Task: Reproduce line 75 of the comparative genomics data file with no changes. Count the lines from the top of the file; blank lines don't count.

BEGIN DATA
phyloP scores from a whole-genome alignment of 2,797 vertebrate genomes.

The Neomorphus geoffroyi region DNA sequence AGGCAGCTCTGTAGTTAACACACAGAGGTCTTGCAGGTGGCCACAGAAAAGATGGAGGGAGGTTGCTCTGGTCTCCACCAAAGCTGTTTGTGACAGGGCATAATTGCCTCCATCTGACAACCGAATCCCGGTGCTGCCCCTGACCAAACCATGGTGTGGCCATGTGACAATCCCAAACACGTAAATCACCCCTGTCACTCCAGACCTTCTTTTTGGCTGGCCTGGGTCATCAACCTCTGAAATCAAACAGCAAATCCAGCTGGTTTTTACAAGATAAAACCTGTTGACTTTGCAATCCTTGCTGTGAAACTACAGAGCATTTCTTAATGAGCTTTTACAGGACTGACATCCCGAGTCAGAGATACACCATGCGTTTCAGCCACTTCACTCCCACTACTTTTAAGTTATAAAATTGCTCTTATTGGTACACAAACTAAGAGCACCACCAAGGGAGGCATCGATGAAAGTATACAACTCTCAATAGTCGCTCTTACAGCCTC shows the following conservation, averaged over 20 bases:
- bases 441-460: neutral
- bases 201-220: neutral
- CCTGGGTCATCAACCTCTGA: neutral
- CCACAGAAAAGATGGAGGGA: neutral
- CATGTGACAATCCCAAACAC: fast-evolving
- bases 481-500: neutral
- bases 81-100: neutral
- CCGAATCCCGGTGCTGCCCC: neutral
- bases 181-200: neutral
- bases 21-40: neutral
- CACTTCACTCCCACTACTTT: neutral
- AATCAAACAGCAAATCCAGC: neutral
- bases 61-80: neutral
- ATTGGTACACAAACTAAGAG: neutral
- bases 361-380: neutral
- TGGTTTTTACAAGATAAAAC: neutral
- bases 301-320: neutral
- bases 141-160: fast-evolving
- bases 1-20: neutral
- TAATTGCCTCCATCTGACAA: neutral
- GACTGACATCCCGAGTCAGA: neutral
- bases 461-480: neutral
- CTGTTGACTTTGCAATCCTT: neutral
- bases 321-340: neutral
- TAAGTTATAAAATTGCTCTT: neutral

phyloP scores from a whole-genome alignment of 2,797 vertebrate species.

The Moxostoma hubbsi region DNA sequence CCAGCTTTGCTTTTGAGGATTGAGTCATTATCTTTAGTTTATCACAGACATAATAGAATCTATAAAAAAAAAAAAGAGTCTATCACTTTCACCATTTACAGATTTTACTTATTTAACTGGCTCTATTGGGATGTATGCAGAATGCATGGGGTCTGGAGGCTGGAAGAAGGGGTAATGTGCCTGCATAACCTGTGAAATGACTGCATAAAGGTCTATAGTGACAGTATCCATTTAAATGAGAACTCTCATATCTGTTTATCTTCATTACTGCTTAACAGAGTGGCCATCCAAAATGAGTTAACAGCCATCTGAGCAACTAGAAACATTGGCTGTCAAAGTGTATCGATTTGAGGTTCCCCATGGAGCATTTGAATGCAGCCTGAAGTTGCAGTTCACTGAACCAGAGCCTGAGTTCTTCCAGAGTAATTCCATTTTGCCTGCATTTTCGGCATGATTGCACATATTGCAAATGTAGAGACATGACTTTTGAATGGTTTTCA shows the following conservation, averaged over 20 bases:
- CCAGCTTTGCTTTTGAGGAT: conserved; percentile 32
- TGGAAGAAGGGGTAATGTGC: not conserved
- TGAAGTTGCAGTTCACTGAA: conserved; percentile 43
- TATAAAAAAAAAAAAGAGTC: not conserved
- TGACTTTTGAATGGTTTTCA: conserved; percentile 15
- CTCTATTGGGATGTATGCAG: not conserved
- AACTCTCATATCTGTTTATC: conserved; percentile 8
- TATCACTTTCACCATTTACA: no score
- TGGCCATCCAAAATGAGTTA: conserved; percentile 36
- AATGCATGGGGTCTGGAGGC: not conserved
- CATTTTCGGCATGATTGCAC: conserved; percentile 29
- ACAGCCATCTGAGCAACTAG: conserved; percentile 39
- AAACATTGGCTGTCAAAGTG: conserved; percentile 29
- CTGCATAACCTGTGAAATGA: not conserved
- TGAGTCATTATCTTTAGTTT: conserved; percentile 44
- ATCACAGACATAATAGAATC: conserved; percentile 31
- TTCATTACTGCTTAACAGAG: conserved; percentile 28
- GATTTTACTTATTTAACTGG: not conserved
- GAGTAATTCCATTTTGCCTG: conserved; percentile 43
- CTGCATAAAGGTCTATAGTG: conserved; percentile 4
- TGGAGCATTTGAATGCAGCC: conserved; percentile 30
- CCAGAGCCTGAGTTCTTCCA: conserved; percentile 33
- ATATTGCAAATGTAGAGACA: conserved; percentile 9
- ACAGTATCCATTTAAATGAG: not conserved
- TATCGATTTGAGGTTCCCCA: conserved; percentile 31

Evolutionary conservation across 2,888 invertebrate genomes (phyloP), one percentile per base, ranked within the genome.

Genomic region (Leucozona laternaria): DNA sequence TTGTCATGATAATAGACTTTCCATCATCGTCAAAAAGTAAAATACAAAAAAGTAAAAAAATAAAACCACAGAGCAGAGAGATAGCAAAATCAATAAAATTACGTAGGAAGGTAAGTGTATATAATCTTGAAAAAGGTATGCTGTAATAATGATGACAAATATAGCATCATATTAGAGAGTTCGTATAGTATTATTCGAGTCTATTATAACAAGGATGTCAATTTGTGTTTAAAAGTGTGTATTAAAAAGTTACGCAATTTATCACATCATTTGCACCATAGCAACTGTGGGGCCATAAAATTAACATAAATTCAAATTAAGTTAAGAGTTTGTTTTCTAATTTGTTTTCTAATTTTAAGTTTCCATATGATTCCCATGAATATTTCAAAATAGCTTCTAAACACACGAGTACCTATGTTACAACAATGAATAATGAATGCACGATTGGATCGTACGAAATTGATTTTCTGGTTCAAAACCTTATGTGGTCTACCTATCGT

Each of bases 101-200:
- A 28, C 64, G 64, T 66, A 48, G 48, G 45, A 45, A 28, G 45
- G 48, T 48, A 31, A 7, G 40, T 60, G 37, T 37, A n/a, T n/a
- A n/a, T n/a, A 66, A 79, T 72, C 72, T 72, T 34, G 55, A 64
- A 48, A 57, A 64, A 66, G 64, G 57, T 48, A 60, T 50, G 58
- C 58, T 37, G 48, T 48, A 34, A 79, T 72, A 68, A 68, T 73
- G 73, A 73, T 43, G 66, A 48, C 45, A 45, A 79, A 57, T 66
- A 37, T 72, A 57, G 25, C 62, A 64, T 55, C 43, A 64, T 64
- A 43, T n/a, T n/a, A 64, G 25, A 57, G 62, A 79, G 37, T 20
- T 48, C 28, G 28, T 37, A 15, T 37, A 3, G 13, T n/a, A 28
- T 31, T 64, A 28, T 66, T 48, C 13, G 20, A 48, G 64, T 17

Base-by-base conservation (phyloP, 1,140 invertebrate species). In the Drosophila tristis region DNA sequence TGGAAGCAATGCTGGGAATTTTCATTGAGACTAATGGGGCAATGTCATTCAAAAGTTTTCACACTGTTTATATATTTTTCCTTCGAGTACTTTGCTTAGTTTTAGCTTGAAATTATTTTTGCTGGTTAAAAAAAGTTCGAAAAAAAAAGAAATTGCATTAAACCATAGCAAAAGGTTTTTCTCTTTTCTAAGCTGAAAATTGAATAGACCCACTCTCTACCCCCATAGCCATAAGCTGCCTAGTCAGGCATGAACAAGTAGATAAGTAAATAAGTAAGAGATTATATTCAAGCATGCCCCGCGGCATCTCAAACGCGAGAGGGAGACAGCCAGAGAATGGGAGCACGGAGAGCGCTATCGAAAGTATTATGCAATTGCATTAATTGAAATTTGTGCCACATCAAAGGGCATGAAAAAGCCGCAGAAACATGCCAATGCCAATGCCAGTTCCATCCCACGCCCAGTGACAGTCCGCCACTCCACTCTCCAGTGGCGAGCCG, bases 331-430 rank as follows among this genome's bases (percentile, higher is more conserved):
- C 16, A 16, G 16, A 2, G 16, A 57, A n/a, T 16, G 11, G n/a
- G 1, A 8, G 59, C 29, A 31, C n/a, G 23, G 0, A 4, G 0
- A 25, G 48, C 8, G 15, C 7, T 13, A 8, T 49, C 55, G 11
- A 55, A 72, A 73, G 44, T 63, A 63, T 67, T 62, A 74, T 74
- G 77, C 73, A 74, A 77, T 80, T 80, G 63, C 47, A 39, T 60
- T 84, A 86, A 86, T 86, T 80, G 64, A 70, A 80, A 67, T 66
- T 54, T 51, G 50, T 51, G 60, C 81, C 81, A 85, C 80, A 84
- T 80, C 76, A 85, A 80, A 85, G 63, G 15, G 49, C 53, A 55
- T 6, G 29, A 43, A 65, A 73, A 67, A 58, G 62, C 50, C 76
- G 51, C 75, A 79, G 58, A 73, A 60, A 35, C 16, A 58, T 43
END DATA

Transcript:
- T 54, T 51, G 50, T 51, G 60, C 81, C 81, A 85, C 80, A 84